Interested in Bulgaria? Moving to the country? Like to read?
Funny, me too.
You can see what I’ve read (and what I’d like to have the time to read) on goodreads. Friend me if you want! I’ve also started a bookshelf for books that are Bulgarian and/or Balkan in scope on goodreads check it out. This said, I am always looking for the next great book on Bulgaria, written by a Bulgaria or set in Bulgaria so let me know. The same goes for the Balkans.
How did this interest in Bulgaria start? Well, I currently live in the country and I like to read.
When I moved to Bulgaria in August 2008, I didn’t know much of anything about the country. I read as much as I could on the internet (thanks wikipedia) and got my hands on a couple of general books including the Lonely Planet Bulgaria travel guide. Since then, I’ve read much, much more about the country, the culture and the region.
Sure it’s been a little bit haphazard. But that’s just how my life has been since I moved to Bulgaria.
So here’s a rundown of things I’ve read, have been reading and have been intending to read.
- Balkan Ghosts: a Journey through History by Robert D. Kaplan. In a word, this is required reading if you’re moving to the Balkans. Even better there’s an excellent chapter on Bulgaria. Kaplan lived here as a young journalist and he paints a good picture of his life here. Oh and as an aside, the Bulgarian-journalist-mentor Kaplan finds upon moving to Sofia and references regularly throughout the book attended the American College of Sofia (where I currently work) before WWII.
- Street without a Name: Childhood and other Misadventures in Bulgaria by Kapka Kassabova. This is a memoir that I love and I think is also required reading for anyone moving to Sofia. It’s a look at life in the 1980′s under communism for a teenage girl and then the act of return as a grown-up and a tourist to the country that she grew up in. It’s bittersweet and I think it encompasses the complexities of change and national identity.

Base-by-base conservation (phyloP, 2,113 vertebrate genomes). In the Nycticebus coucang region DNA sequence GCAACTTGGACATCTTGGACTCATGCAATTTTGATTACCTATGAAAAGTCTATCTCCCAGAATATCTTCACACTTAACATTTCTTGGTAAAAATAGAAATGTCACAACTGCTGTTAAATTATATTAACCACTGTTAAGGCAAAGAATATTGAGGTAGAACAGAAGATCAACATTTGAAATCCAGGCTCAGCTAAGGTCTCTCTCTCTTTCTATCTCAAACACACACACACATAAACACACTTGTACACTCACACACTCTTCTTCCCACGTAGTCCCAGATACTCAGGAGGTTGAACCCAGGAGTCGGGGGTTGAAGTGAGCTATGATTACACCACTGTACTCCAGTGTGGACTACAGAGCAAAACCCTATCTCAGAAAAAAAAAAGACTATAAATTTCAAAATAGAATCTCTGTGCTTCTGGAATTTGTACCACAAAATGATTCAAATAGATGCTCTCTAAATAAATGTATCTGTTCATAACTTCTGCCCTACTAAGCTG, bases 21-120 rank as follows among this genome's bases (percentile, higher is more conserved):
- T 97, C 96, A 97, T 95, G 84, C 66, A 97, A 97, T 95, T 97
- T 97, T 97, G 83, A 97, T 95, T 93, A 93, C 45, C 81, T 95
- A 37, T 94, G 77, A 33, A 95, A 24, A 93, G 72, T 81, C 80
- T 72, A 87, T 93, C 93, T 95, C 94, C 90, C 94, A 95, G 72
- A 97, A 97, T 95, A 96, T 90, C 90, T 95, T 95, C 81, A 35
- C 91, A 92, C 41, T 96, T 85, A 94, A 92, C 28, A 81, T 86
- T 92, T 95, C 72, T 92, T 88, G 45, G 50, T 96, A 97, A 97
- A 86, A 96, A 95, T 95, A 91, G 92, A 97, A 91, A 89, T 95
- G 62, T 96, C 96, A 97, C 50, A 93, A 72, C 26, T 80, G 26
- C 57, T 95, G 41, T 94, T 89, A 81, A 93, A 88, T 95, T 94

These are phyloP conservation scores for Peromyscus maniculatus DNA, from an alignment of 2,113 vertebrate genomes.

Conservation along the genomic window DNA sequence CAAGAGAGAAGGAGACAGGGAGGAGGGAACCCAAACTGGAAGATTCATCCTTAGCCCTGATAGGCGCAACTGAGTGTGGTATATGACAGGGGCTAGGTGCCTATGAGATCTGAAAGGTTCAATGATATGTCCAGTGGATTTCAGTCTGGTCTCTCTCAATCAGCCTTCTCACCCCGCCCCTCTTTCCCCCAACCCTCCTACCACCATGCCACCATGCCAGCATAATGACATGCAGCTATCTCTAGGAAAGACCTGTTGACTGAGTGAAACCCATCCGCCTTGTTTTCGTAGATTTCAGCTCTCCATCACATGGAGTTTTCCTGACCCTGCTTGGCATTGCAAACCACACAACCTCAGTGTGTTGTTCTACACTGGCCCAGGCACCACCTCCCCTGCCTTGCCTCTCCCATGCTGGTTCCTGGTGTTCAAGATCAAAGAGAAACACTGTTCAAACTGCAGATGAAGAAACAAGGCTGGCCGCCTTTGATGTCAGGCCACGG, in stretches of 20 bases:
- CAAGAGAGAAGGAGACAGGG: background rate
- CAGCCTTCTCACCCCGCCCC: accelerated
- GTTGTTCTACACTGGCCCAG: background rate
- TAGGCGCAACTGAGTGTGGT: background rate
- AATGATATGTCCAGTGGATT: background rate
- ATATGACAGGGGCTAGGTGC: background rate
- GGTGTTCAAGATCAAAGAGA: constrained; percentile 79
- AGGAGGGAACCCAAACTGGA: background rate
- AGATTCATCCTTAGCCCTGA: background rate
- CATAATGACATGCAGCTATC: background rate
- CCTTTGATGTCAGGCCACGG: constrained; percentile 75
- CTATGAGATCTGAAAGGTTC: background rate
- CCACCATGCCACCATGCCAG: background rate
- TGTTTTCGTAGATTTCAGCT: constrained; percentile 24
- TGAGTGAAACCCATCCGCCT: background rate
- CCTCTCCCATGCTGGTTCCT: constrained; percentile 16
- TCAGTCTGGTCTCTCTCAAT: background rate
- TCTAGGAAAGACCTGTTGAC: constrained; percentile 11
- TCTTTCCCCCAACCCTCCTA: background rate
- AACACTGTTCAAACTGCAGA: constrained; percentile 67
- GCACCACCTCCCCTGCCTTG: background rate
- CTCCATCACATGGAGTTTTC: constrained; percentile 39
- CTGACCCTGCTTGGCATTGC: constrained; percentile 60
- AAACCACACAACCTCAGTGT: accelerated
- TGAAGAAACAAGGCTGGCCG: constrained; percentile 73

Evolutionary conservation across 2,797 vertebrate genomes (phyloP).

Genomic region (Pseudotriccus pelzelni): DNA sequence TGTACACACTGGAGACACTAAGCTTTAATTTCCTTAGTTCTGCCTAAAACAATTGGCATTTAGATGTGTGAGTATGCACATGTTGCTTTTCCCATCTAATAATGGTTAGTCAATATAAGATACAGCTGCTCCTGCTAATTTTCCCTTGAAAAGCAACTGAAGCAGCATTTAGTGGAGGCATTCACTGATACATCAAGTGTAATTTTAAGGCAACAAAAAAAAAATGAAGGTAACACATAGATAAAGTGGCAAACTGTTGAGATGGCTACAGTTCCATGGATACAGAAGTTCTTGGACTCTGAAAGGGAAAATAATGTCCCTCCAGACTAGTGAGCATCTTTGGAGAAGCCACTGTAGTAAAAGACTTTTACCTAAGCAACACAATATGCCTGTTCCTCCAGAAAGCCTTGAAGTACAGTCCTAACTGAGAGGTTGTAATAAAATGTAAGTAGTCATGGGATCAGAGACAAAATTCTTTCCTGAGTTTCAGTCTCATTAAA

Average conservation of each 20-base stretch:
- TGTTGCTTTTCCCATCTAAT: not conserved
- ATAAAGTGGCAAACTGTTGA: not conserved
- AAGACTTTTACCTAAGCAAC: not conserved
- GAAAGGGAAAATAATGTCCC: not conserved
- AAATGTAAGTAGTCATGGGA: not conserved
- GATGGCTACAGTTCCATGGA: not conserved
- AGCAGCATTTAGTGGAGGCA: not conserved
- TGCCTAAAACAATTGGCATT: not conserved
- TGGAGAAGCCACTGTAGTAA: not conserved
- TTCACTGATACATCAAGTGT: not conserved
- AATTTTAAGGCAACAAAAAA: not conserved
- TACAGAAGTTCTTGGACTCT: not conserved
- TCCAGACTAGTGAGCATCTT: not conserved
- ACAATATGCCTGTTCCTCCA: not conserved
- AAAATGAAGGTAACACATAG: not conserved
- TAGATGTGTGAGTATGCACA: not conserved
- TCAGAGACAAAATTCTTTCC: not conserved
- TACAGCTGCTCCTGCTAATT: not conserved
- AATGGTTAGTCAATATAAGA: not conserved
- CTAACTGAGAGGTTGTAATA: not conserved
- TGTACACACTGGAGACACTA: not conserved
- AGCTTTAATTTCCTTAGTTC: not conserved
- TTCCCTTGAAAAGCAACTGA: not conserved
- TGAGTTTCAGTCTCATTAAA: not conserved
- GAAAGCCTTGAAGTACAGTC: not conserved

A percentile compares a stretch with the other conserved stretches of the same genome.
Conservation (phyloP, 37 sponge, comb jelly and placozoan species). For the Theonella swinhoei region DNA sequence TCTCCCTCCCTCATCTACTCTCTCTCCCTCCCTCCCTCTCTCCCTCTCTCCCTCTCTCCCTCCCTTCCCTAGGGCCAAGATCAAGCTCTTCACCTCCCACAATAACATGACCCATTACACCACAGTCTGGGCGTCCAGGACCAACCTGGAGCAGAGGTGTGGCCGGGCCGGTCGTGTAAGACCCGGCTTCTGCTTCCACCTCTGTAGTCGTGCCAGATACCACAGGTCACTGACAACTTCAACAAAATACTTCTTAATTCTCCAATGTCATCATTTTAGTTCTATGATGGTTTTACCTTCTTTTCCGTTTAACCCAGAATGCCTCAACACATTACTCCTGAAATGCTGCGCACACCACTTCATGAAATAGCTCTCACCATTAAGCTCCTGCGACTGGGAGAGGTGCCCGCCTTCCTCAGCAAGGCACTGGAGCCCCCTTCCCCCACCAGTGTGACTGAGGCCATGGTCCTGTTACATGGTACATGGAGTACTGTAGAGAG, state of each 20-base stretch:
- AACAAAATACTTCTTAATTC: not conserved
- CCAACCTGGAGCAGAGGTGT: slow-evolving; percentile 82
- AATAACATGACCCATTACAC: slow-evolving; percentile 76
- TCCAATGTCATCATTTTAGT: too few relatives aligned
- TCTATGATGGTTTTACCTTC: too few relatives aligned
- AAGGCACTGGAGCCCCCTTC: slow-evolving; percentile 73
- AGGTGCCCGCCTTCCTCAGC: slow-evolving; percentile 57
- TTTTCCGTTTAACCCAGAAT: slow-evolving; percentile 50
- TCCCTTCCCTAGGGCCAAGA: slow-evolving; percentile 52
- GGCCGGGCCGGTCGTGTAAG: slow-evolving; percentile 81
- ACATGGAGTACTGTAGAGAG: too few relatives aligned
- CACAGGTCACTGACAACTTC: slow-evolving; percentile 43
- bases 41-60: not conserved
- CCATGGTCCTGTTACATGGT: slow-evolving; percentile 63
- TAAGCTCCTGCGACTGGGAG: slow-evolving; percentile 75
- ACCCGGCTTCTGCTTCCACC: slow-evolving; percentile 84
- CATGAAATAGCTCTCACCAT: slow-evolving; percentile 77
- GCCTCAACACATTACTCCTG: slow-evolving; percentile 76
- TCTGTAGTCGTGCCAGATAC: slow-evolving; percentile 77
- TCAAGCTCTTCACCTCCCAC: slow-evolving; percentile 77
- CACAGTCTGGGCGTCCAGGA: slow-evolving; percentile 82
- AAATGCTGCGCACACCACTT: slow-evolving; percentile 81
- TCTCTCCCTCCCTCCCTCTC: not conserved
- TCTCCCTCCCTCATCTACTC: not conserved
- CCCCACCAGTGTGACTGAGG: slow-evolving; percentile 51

- Black Lamb and Grey Falcon: a Journey in Yugoslavia by Rebeca West. I know, I know. This a book about Yugoslavia and a tome of a book to boot but she’s a story teller–an excellent one. And you can’t (or you shouldn’t) live in Bulgaria and not wander to Serbia, Croatia, Bosnia and Herzegovina, Montenegro, Slovenia, Macedonia and Kosovo. Which is why you should read Black Lamb and Grey Falcon.
- Cold Snap: Bulgaria Stories by Cynthia Morrison Phoel. Is a collection of short stories written by a former Peace Corps volunteer in Bulgaria. It’s set in an imagined village so you wont read these stories for a sense of place. Rather you’ll read these short stories for a sense of the people in post-communist Bulgaria.
- Under the Yoke by Ivan Vasov. This is often considered the Bulgarian novel written by one of the Bulgarian authors. I’ve read and re-read the first 75 pages a few time but I’m afraid that I’ve had a hard time getting into it. Basically, it’s a look at life in Bulgaria under the Ottoman Empire with a dash of adventure, rebellion, life and love. The basic problem at the center of the novel is that Bulgarians have been living under foreign domination for 500 year and want to be free but have been unable to achieve this dream.
- The Historian by Elizabeth Kostova. Kostova’s novel The Historian is a book that you should read for the pure pleasure of it. It’s a mystery, thriller set broadly in the Balkans. Characters find themselves in Romania, Bulgaria, Hungary, Turkey, Greece and a number of other Balkan-ish countries as part of the adventure. While the story requires a decent dose of imagination, Kostova does a great job playing with the sense of mystery Westerners impose on Eastern Europe/the Balkans and an even better job capturing the physical place paper.
- How I Survived Communism & Even Laughed by Slavenka Drakulic. This is another not-exactly-Bulgaria book but it’s still worth reading. This memoir is written by a Croatian woman and spans the end of communism in the former Yugoslavia and the lead up to the war. Her look at women’s lives during communism reads as both honest and thoughtful and the book gave me a better sense of life in the Balkans in the late 1970, ’80s and early 1990s.